Premature Optimization and Servers

More than one person has suggested I’m guilty of violating the law of premature optimization when it comes to my server work.

Here’s the thing, though: when it comes to database schema, I really, really want to get it right before shipping.

Making code changes in a client app is normal. Making database schema changes in a client app is a pain, but not the worst thing.

Making code changes on the server is normal too, though a little hairy. But the hairiest of all is database schema changes on the server. I’m designing so that I don’t ever need to do that. (I may not reach that goal. Time will tell.)

Even though Brian Reischl wrote up how to do data migration, and so I have a good plan if I ever need to go there, I just don’t ever want to go there.

In other words: getting the server-side database schema right right now isn’t premature — it’s exactly the right time.

More on UUIDs and Clustered Indexes

My SQL Server genius pointed me to this article by Kimberly Tripp about the problem with GUIDs as primary and/or clustering key. (GUIDs and UUIDs are the same thing in this context. Microsoft folks often call them GUIDs.)

Another article suggests this isn’t a big deal with Azure SQL because a network write is slower than a page split anyway.

But the advice still seems to be that UUIDs don’t make the best clustering key. You want something narrow to keep down index size.

So I’ve slept on it. Do I still like this layout for the notes table?

id - auto-incrementing integer clustering primary key
noteID - UUID, unique
userID - int

Yes, I like it.

It’s the API?

Cesare Rocchi argues that the Heartbleed problem isn’t C — it’s the API.

My counter-argument: people make mistakes. People make dumb APIs. With C, combine a dumb API and a mistake and you get Heartbleed.

That’s far less likely with another language.

Here’s the thing: we will always have dumb ideas and mistakes. We can and should do our best to eliminate them, but we’ll never succeed entirely. Because we know that, we’re negligent if we don’t do our best to minimize their consequences.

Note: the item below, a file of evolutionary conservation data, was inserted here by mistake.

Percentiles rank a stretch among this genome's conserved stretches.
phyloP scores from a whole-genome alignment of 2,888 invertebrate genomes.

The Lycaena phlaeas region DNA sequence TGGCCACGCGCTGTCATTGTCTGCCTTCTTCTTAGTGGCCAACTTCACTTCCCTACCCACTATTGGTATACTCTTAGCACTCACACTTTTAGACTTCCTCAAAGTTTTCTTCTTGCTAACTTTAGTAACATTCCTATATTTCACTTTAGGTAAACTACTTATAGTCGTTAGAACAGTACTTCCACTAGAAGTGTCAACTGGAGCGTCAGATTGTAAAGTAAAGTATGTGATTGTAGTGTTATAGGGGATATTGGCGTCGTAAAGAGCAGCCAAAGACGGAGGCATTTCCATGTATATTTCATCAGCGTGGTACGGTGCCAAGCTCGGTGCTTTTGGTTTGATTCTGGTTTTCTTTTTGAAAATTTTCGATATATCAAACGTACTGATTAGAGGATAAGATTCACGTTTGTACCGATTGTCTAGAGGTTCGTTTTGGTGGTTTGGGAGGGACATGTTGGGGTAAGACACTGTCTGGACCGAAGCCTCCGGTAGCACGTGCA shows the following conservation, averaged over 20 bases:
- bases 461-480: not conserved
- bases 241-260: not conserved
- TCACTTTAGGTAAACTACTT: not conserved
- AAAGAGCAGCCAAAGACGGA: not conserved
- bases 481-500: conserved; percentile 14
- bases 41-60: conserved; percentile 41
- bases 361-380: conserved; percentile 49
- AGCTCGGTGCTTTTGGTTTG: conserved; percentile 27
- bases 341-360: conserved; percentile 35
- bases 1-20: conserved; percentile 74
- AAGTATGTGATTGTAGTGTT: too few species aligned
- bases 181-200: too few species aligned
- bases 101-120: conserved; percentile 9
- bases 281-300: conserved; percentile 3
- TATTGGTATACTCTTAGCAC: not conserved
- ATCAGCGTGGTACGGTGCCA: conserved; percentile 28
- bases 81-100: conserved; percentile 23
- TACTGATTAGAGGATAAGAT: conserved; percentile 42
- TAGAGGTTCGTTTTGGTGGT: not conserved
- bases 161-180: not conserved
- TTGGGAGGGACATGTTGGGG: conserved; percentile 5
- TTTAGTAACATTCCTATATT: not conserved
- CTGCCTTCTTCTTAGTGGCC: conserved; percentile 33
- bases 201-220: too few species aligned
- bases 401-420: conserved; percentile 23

Book Idea

Graham Lee notes that computing turns 100 probably within your lifetime and proposes a book about programming that I want.

Vesper Sync Diary #13 part 3 - Thinking Too Much

There are two pieces of advice I’ve been getting:

One is that I’m thinking too much about this. It’ll be fine if I have a properly normalized schema and I use the appropriate indexes. After that, don’t worry.

(I admit that I’m prone to going down every performance rabbit-hole I can find.)

The other — partly related — is that the right way to deal with the notes table is to do create a clustered primary key as userID + noteID. This way all notes by a given user will be together.

And this is the default behavior. It’s good. Smarter people than I am have thought about this.

And I can drop the integer identity column.

Update a few hours later: No. Wait. The best database guy I know tells me to do it the way I was thinking: surrogate key integer identity column as clustering key.

He also suggests I don’t need to add a unique constraint for noteID + userID, since noteID is a UUID. A unique constraint on noteID is all that’s needed.

SettleApp

I helped Ondřej with some of the wording on the home page for SettleApp.

Some advice for developers in general, off the top of my head:

  • Use words that humans use. (No “algorithms.”)

  • Use verbs. Verbs are vivid. Verbs trigger people’s imaginations — they picture themselves using the app.

  • Use curly quotes.

  • Don’t use comma splices.

  • Don’t talk about how you rewrote any part of your app. Nobody cares.

  • Don’t talk about how it’s native or about how it’s ready for the latest version of the OS. These things are assumed.

  • Don’t be repetitive.

  • Simplify.

  • Cut, cut, cut, cut, cut, cut.

  • Cut.

Vesper Sync Diary #13 part 2 - Maybe It’ll Be UUIDs After All

I slept on the thing about using 53-bit integers as note IDs. I woke up and it felt weird — slightly but detectably. I listen to those feelings.

As previously mentioned, I’m still learning my new environment. Any new environment takes time. The thing to do, when things seem weird, is more research.